The Theodosian Palace - The most representative residential building in Stobi is located in the center of the town, between the streets of Via Principalis Inferior and Via Principalis Superior. The name was applied by the assumption that the emperor Theodosius I was accommodated here during his visit of Stobi in 388 AD.
The streets - A few streets that intersected the city were discovered in Stobi: the Sacra, Via Principalis Superior and Via Principalis Inferior, Via Theodosia and Via Axia. Some of the streets are still covered with sandstone slabs.
The Building with arches (the Roman forum) - This object was erected in the 1st or 2nd century AD. It has a rectangular plan with two apsidal halls on the western side. The walls are made of tiles and stone with massive pilasters connected by arches. It is still not completely excavated, and was probably located close to the town’s forum.
The Theater - The first phase of this object dates from the end of the 1st century and in the middle of the 2nd century the theatre construction was restarted, with a different concept. The seats were grouped in 33 – 35 rows, divided in two zones and calculations suggest the auditorium could have accepted 7 600 spectators.
The fortress of Vinica is the most important archaeological site in the city. The whole depot of famous Early Christian Terracotta icons was discovered at this site in 1985/86, during the archaeological excavations. These terracotta relieves date from 6th and 7thand they were made in a mould placing technique in two different sizes. The most famous icon, is the icon of the first called Apostle Andrew, which is the oldest terracotta icon in Europe, dating back from the 3rd century. The original artefacts are displayed in the city museum, where it is possible to buy commercial copies of the icons.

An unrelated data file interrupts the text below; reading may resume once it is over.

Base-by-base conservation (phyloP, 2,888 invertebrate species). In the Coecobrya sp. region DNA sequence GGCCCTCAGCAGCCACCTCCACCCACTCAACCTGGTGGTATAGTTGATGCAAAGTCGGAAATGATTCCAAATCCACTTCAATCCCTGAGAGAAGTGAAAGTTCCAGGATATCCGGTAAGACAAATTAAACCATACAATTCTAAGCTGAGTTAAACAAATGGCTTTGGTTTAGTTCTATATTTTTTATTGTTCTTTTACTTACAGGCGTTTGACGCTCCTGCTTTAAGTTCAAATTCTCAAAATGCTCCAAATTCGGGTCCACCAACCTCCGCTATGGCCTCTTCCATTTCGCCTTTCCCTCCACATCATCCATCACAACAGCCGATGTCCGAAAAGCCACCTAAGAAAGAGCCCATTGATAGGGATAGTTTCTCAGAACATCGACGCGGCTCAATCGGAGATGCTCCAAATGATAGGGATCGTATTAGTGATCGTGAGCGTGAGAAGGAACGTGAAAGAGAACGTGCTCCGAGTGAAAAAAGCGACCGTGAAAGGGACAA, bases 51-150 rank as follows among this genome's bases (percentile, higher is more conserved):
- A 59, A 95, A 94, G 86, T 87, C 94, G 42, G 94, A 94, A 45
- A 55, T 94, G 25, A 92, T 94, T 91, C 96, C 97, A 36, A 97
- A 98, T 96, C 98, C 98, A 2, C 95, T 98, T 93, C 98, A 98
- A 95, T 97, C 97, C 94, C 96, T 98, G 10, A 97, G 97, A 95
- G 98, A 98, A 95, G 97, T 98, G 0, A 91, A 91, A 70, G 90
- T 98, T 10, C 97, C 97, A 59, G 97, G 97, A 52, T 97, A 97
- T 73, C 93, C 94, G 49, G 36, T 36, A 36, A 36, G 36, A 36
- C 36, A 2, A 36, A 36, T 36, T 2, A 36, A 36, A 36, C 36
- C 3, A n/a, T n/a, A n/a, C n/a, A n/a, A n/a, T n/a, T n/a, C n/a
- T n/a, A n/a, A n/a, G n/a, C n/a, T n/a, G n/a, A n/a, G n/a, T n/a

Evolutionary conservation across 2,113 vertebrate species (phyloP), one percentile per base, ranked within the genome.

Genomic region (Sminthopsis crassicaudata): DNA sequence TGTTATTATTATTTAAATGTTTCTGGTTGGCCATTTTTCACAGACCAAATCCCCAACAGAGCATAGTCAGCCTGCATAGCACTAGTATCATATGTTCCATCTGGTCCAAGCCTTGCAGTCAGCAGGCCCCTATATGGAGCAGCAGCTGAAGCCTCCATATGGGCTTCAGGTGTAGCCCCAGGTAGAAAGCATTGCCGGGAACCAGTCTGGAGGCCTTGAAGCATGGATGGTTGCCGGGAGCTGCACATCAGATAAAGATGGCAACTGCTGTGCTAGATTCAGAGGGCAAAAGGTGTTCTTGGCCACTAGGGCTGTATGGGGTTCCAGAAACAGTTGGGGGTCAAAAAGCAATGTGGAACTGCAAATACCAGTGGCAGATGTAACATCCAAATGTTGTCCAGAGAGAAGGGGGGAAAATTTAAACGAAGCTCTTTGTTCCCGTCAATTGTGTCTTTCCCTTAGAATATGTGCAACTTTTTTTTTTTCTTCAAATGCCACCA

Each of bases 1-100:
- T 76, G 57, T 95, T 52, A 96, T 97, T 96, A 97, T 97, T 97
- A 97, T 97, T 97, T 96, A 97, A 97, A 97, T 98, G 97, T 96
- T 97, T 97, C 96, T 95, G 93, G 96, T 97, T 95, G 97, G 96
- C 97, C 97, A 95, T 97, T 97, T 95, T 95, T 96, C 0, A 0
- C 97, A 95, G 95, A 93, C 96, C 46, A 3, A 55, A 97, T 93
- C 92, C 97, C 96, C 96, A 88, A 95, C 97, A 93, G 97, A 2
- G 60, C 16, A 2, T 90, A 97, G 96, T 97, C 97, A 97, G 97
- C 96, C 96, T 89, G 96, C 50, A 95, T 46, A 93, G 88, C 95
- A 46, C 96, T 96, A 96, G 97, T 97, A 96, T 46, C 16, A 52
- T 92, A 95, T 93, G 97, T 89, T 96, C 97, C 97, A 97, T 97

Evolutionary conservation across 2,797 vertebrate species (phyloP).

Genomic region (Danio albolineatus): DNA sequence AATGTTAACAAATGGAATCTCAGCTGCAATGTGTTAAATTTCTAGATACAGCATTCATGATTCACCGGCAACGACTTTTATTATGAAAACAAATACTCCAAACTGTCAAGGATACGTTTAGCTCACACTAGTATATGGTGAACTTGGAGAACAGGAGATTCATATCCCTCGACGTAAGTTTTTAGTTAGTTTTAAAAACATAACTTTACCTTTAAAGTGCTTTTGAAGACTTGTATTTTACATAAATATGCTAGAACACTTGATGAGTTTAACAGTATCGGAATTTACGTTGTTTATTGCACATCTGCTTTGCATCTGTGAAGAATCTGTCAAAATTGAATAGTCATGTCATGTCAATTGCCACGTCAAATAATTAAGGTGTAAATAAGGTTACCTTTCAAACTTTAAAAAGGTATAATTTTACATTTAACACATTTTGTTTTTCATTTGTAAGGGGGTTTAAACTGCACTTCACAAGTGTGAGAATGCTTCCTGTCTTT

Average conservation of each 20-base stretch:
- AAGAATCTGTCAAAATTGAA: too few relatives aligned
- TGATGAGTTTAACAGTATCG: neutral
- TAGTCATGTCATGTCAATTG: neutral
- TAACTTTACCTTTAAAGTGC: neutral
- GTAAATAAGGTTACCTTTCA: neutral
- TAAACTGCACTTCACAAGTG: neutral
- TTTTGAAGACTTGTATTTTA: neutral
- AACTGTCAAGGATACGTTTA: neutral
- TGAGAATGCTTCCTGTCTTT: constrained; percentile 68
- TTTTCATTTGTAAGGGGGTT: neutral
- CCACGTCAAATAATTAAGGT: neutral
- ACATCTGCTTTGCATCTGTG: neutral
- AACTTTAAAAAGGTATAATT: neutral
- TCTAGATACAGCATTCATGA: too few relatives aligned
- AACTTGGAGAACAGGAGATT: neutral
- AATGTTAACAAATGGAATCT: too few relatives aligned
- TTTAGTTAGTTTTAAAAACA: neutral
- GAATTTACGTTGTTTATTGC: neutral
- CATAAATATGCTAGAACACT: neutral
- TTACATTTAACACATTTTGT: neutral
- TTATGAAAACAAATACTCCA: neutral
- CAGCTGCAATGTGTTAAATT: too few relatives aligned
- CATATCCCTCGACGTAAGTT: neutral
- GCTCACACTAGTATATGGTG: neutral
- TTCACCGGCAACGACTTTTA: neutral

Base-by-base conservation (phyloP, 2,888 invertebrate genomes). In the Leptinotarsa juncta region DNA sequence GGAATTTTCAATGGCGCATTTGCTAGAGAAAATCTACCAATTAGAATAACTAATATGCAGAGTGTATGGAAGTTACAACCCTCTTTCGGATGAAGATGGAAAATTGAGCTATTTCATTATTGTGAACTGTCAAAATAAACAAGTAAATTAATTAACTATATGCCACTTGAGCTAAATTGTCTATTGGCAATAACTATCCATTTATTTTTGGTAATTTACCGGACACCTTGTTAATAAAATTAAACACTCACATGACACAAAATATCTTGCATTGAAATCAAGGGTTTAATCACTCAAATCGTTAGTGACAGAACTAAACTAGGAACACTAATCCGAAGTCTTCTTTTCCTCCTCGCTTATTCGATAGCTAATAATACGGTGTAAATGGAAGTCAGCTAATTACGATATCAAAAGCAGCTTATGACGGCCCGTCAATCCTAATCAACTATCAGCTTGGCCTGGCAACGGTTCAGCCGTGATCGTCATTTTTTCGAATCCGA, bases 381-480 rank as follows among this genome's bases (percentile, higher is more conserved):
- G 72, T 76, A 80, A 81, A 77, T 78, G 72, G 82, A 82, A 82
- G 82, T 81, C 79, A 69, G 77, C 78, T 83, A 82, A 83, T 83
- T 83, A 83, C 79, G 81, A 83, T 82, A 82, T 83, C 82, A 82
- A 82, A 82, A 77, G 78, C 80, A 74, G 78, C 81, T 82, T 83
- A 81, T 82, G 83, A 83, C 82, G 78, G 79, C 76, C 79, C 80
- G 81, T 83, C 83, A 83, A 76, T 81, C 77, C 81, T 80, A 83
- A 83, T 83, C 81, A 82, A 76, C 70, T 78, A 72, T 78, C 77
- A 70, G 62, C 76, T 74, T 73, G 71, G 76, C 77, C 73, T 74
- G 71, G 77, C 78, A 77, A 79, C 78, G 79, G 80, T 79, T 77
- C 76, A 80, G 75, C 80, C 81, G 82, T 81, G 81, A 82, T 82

The archaeological site settled in the center of the city in one of its phases witnesses the situation and state of Strumica in the Late Ancient period. A complex of ecclesiastical buildings was unearthed on the site, in the center of which there is a big vaulted tomb. The churches were constructed above the older church, an Early Christian basilica with the floor decorated with a polychrome mosaic. The original church dedicated to the Fifteen Tiberiopolis Martyrs contains fresco portray of the faces of the 15 martyrs, and it is the oldest discovered fresco in Macedonia dating from 9thor beginning of 10th century.
The archaeological site around Kocani located in the village of Morodvis, 7km south of the city. It is known as a great religious center from the 5th and 6th century, especially in the time of Tzar Samuil, in 10th century. The ruins of four early Roman Christian basilicas have been found on the site, as well as about 80 necropolises (tombs). Archaeological excavations also discovered remnants of four churches, some of them dating from the 5th century.
Konjuh is the archaeological site from the Early Christian period, with the remains of an unusual early Byzantine church in the form of a Rotunda (oval church). The Rotunda probably dates back to the 6th century, during the reign of Emperor Justinian I. According to dimension it is presumed that the rotunda was a central temple of some big and magnificent ancient city.